May 9, 2022

The story of one man’s incarceration and redemption — and the atypical relationship of a journalist and her source — was awarded journalism’s highest honor on Monday. The staffs of Futuro Media and PRX won a Pulitzer Prize in Audio Reporting for “Suave,” a podcast about juveniles sentenced to spend their whole lives in prison.

In the official announcement, Marjorie Miller – the recently elected administrator of the Pulitzer Prizes – called “Suave” “a brutally honest and immersive profile of a man reentering society after serving more than 30 years in prison.”

The podcast – co-hosted by award-winning journalist Maria Hinojosa and award-winning reporter and producer Maggie Freleng – centers on Pennsylvania man David Luis “Suave” Gonzalez, who in 1988 was found guilty of first-degree homicide. He was a juvenile at the time, sentenced to life in prison without parole. A few years later, in 1993, Hinojosa – then a new radio reporter – met Gonzalez at the Graterford State Correctional Institution in Pennsylvania while working on a story. What began as maintaining contact with a source inside the prison system evolved into an unusual decades-long relationship.

“We won a PULITZER!!! #suavepodcast,” Hinojosa tweeted shortly before 4 p.m. Monday. The tweet was accompanied by a video of the thrilled journalist. “Guys. We won a Pulitzer! We won a Pulitzer Prize! We won a Pulitzer for ‘Suave’!” Hinojosa said into the camera, appearing almost incredulous. “What? I didn’t even, I mean it’s like, I never even thought of winning a Pulitzer, and we won a Pulitzer so –”

In 2010, Hinojosa founded Futuro Media, a New York-based independent, nonprofit organization producing multimedia journalism. PRX is a Boston-based non-profit public media company specializing in audio journalism and storytelling.

“I’m on cloud tenth,” Hinojosa told Poynter early Monday evening.

She described a tectonic shift in audio journalism because of the way “Suave” was produced. “Out of everything that they could have chosen to recognize, the fact that they would recognize this kind of production … it’s like Futuro Media is now leading the way in a kind of journalism that is leaving its mark in American history,” Hinojosa said.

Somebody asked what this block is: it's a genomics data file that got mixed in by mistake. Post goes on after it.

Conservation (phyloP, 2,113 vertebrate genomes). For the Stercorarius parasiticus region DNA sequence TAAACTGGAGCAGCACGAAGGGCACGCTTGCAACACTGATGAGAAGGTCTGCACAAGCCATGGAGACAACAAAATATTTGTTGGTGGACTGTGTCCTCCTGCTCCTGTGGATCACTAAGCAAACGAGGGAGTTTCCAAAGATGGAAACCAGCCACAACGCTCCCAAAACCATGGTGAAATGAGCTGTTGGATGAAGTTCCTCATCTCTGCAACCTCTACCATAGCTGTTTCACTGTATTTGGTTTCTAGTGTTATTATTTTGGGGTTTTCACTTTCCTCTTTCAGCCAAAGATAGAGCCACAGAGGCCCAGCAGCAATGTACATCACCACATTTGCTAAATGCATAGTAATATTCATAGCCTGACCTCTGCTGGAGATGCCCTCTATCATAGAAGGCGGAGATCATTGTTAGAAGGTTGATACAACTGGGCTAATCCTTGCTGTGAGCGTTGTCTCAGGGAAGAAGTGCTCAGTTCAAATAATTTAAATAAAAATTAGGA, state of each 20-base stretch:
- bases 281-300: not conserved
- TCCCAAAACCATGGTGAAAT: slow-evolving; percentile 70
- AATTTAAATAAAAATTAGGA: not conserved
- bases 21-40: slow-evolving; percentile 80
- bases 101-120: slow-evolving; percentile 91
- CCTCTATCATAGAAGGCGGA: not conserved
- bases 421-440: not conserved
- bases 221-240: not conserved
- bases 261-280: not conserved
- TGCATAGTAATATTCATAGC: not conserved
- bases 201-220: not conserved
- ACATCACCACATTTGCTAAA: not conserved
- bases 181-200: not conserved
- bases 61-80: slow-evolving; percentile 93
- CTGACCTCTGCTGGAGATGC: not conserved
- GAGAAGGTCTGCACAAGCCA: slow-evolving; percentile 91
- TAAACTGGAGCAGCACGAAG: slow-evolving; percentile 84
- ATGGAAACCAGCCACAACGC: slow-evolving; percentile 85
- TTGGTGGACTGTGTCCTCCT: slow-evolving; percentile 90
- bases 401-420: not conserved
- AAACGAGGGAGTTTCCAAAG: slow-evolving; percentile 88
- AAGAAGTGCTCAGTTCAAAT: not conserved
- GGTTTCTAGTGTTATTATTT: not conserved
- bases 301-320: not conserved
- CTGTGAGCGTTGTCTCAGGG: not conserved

Earlier this year, “Suave” won Best Multi-Part Audio Documentary or Series at the 37th Annual International Documentary Association Awards. She described the IDA as a powerful award for their industry.


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“But the Pulitzer is … most people know what a Pulitzer is, and so it’s just really feeling like we’re having an impact on the long arc of American journalism and letters in this country,” she said. “I draw back to Frederick Douglass, who is the beginning of that arc of journalism of conscience. I consider this journalism of conscience because it was such a unique story.”

From left, executive producer Maria Hinojosa, David Luis “Suave” Gonzalez, and co-host Maggie Freleng record for “Suave” podcast. (Photo by Futuro Studios)

Julieta Martinelli, a senior producer at Futuro Media and a co-producer of “Suave” along with Freleng, said in a Twitter DM that it is an honor and dream to win a Pulitzer. “But I think for me personally, it means so much more to win it for a story that centers the humanity of people in prisons, people who make mistakes, people who have done things that are painful but who have also been victimized by systemic inequity, racism and generational trauma themselves,” she said.